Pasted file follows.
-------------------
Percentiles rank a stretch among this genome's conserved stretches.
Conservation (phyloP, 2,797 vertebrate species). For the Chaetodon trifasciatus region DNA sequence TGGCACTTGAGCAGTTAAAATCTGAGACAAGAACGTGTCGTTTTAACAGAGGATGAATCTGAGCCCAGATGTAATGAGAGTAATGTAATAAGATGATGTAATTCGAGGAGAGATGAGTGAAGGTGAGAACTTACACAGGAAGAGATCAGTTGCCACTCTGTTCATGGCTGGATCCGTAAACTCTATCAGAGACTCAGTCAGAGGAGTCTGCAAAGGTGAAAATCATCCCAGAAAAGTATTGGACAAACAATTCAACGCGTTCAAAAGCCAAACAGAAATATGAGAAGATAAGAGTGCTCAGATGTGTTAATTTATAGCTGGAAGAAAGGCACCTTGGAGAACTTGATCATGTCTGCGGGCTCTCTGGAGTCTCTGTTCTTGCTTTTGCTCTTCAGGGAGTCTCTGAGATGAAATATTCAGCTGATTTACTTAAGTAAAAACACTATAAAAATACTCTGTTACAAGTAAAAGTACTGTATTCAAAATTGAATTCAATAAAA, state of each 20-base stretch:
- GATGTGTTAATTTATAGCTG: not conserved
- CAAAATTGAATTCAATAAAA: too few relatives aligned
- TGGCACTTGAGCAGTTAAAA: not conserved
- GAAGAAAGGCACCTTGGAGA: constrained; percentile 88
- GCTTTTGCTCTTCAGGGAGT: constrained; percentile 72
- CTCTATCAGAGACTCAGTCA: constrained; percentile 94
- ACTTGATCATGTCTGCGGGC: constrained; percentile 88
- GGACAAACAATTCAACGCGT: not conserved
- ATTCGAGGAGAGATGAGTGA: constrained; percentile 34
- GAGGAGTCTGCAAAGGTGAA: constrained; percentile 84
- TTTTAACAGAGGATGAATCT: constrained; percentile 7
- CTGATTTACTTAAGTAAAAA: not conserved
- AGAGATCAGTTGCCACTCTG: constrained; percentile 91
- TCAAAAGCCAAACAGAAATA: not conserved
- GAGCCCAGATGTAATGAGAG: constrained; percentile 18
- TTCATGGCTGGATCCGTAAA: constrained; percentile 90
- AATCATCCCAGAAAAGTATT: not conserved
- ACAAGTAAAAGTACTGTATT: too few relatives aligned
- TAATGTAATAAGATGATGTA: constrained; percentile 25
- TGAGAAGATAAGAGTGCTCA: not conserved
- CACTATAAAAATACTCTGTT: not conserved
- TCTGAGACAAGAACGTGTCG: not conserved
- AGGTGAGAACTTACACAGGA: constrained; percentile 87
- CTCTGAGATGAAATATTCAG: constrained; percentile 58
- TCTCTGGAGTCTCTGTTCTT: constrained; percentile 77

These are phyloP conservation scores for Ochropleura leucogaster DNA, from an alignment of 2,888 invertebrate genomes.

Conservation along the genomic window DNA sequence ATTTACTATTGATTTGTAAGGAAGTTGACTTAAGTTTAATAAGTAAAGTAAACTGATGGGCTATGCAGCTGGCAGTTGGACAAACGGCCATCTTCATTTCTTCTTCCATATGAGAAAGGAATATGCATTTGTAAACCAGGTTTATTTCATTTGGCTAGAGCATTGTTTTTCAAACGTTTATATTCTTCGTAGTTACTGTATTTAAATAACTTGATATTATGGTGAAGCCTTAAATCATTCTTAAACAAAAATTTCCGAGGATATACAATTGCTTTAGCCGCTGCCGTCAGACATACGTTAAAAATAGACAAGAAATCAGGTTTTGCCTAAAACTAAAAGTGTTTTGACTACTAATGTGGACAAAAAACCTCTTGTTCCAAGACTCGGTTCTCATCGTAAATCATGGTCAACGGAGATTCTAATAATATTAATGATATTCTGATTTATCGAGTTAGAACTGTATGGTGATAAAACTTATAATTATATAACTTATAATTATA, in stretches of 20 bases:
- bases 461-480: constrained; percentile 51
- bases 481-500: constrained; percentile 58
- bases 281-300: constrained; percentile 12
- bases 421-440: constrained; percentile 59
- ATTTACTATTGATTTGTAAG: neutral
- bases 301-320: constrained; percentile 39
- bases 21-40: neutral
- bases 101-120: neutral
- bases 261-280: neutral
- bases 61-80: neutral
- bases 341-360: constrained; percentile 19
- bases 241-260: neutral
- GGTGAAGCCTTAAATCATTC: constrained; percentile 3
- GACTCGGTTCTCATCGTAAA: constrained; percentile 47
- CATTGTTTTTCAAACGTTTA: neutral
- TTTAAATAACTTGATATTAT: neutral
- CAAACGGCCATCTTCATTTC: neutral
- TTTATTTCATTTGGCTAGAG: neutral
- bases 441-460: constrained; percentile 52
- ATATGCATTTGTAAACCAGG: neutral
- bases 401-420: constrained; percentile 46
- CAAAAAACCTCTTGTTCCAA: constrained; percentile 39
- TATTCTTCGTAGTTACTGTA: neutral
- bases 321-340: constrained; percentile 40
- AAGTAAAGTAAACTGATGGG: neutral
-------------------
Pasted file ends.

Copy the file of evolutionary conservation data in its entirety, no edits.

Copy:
Percentiles rank a stretch among this genome's conserved stretches.
Conservation (phyloP, 2,797 vertebrate species). For the Chaetodon trifasciatus region DNA sequence TGGCACTTGAGCAGTTAAAATCTGAGACAAGAACGTGTCGTTTTAACAGAGGATGAATCTGAGCCCAGATGTAATGAGAGTAATGTAATAAGATGATGTAATTCGAGGAGAGATGAGTGAAGGTGAGAACTTACACAGGAAGAGATCAGTTGCCACTCTGTTCATGGCTGGATCCGTAAACTCTATCAGAGACTCAGTCAGAGGAGTCTGCAAAGGTGAAAATCATCCCAGAAAAGTATTGGACAAACAATTCAACGCGTTCAAAAGCCAAACAGAAATATGAGAAGATAAGAGTGCTCAGATGTGTTAATTTATAGCTGGAAGAAAGGCACCTTGGAGAACTTGATCATGTCTGCGGGCTCTCTGGAGTCTCTGTTCTTGCTTTTGCTCTTCAGGGAGTCTCTGAGATGAAATATTCAGCTGATTTACTTAAGTAAAAACACTATAAAAATACTCTGTTACAAGTAAAAGTACTGTATTCAAAATTGAATTCAATAAAA, state of each 20-base stretch:
- GATGTGTTAATTTATAGCTG: not conserved
- CAAAATTGAATTCAATAAAA: too few relatives aligned
- TGGCACTTGAGCAGTTAAAA: not conserved
- GAAGAAAGGCACCTTGGAGA: constrained; percentile 88
- GCTTTTGCTCTTCAGGGAGT: constrained; percentile 72
- CTCTATCAGAGACTCAGTCA: constrained; percentile 94
- ACTTGATCATGTCTGCGGGC: constrained; percentile 88
- GGACAAACAATTCAACGCGT: not conserved
- ATTCGAGGAGAGATGAGTGA: constrained; percentile 34
- GAGGAGTCTGCAAAGGTGAA: constrained; percentile 84
- TTTTAACAGAGGATGAATCT: constrained; percentile 7
- CTGATTTACTTAAGTAAAAA: not conserved
- AGAGATCAGTTGCCACTCTG: constrained; percentile 91
- TCAAAAGCCAAACAGAAATA: not conserved
- GAGCCCAGATGTAATGAGAG: constrained; percentile 18
- TTCATGGCTGGATCCGTAAA: constrained; percentile 90
- AATCATCCCAGAAAAGTATT: not conserved
- ACAAGTAAAAGTACTGTATT: too few relatives aligned
- TAATGTAATAAGATGATGTA: constrained; percentile 25
- TGAGAAGATAAGAGTGCTCA: not conserved
- CACTATAAAAATACTCTGTT: not conserved
- TCTGAGACAAGAACGTGTCG: not conserved
- AGGTGAGAACTTACACAGGA: constrained; percentile 87
- CTCTGAGATGAAATATTCAG: constrained; percentile 58
- TCTCTGGAGTCTCTGTTCTT: constrained; percentile 77

These are phyloP conservation scores for Ochropleura leucogaster DNA, from an alignment of 2,888 invertebrate genomes.

Conservation along the genomic window DNA sequence ATTTACTATTGATTTGTAAGGAAGTTGACTTAAGTTTAATAAGTAAAGTAAACTGATGGGCTATGCAGCTGGCAGTTGGACAAACGGCCATCTTCATTTCTTCTTCCATATGAGAAAGGAATATGCATTTGTAAACCAGGTTTATTTCATTTGGCTAGAGCATTGTTTTTCAAACGTTTATATTCTTCGTAGTTACTGTATTTAAATAACTTGATATTATGGTGAAGCCTTAAATCATTCTTAAACAAAAATTTCCGAGGATATACAATTGCTTTAGCCGCTGCCGTCAGACATACGTTAAAAATAGACAAGAAATCAGGTTTTGCCTAAAACTAAAAGTGTTTTGACTACTAATGTGGACAAAAAACCTCTTGTTCCAAGACTCGGTTCTCATCGTAAATCATGGTCAACGGAGATTCTAATAATATTAATGATATTCTGATTTATCGAGTTAGAACTGTATGGTGATAAAACTTATAATTATATAACTTATAATTATA, in stretches of 20 bases:
- bases 461-480: constrained; percentile 51
- bases 481-500: constrained; percentile 58
- bases 281-300: constrained; percentile 12
- bases 421-440: constrained; percentile 59
- ATTTACTATTGATTTGTAAG: neutral
- bases 301-320: constrained; percentile 39
- bases 21-40: neutral
- bases 101-120: neutral
- bases 261-280: neutral
- bases 61-80: neutral
- bases 341-360: constrained; percentile 19
- bases 241-260: neutral
- GGTGAAGCCTTAAATCATTC: constrained; percentile 3
- GACTCGGTTCTCATCGTAAA: constrained; percentile 47
- CATTGTTTTTCAAACGTTTA: neutral
- TTTAAATAACTTGATATTAT: neutral
- CAAACGGCCATCTTCATTTC: neutral
- TTTATTTCATTTGGCTAGAG: neutral
- bases 441-460: constrained; percentile 52
- ATATGCATTTGTAAACCAGG: neutral
- bases 401-420: constrained; percentile 46
- CAAAAAACCTCTTGTTCCAA: constrained; percentile 39
- TATTCTTCGTAGTTACTGTA: neutral
- bases 321-340: constrained; percentile 40
- AAGTAAAGTAAACTGATGGG: neutral